I was invited to speak on a panel of women business owners at a local college to celebrate National Women’s Entrepreneurship Day (WED). The objective of the event was to talk about how and why we started our businesses, what we’ve learned in the process, and to encourage other women to become entrepreneurs.
(If you want to view a REALLY GREAT video about WED, please, please, PLEASE, watch this short video.)
I was flattered and honored and thought they were out of their ever loving minds for ask ME to speak.
See, I’m not a half bad writer, but speaking is not my strong suit. I’m not trying to be bashful here. I’m telling you, honestly. I can do a lot of things well, speaking in front of a large-ish group of people I don’t know is NOT one of them!
But I believe in stretching myself and doing things that make me uncomfortable because that’s the only way you get better at anything, so I agreed to speak.
I had very little information on the set up, who would be there, how it would go, etc. That lack of information was mostly my own doing. I wrote my speech the night before. Because. Procrastination.
But really, on a deeper level, I have struggled the last year with feeling like a failure. Since deciding to scale back Libby’s Cupcakes Etc., I’ve had all kinds of questions creep into my consciousness. “Am I just copping out here? Do I just not have what it takes to be a truly successful business owner? Are they going to think I’m weak??”
Even though I have SO enjoyed the relaxing weekends with my family. (“Relaxing” is used loosely here to describe valeting back and forth between hockey and basketball and skating and the 15th birthday party this school year. But. You know. I’m present, so that counts for something.) Even though I get to ENJOY baking again when I have the opportunity to do so. Even though I still meet new people who have heard of my business and have great things to say. Even though my life is a little less stressed, a little more fulfilling, and generally just happier. There’s a breathy voice that whispers, “You weren’t good enough.”
So I wrote this speech the night before as much for myself as for anybody in that room. I fumbled through the whole damn thing, missing a lot and adlibbing stuff that probably didn’t make sense. I was maybe not as comfortable on stage as any of the other speakers but I DID IT! And that breathy voice can take my cupcakes and my doubts and shove it.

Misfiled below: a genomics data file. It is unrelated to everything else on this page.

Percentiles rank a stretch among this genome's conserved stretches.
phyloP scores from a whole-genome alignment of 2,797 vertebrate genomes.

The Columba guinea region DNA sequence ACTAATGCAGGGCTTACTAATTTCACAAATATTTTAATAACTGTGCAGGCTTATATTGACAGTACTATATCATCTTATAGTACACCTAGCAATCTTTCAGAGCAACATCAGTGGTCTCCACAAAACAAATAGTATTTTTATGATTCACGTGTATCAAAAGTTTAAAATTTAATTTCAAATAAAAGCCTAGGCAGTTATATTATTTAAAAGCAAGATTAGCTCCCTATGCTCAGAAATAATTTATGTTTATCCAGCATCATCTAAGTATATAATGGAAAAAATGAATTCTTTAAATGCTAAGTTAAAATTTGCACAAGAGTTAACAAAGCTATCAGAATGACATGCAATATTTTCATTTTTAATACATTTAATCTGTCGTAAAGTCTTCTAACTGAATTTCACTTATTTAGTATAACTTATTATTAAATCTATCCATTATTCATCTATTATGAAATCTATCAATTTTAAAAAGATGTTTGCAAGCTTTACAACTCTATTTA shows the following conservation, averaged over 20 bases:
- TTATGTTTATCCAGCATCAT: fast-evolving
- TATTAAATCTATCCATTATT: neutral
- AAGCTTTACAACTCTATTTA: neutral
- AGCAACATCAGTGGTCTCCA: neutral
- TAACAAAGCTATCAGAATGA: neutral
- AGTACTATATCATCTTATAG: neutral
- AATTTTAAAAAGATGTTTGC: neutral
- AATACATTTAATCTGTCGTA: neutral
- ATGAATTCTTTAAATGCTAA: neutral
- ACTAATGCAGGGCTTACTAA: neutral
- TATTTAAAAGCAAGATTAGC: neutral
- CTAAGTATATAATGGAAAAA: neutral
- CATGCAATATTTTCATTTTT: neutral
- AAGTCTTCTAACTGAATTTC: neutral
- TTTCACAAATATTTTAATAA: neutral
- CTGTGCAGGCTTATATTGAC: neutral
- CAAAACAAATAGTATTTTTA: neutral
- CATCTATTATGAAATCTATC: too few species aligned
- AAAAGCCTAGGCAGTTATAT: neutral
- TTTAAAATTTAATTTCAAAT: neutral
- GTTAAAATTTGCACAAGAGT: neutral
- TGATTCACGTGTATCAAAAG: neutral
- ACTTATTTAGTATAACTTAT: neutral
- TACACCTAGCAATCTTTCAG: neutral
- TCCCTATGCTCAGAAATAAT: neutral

Here’s (most of) my speech. I’ll spare you the intro where I just tell what led up to forming LCE LLC.
“….which led to forming my LLC in June of 2010, thanks in part to the help of the local SBDC.
I have learned so much in the last five years of and continue to do so with every order. I am obviously more creatively inclined than I am business minded but when I first started this business I recognized the importance of staying on top of those business details. Yes, even down to the grueling task of calculating the to-the-penny cost of an individual cupcake! If you are a creative type starting a business, please school yourself on the business part of it. Also, remember that your time is valuable!
I’ve learned that the time and energy that I put into my business is usually returned with business. While it has provided a supplemental income, I also know that if there’s something coming up in my personal life that needs tending to, I can pull away. I can set those boundaries with my business. I can restructure my business around my life instead of restructuring my life around my work. I get to call the shots!
On that note, I’ve learned to measure the success of my business less by financial gain or how busy I am, but rather the quality of my work and the satisfaction of my clients. Unfortunately I think the current business culture, especially in creative fields, seems to indicate that if you don’t have a certain amount of popularity or fame or print or air time that you’re not really successful. But if you’re thinking about starting a business, I would encourage you to set your own individual goals and expectations; to really think about what that business looks like for your life. Because when you find that work-life balance, it can be SO rewarding!”
And guess what. My husband and boys surprised me and SHOWED UP and sat through THE WHOLE THING!
Hubs even took a picture…AND posted it on Facebook.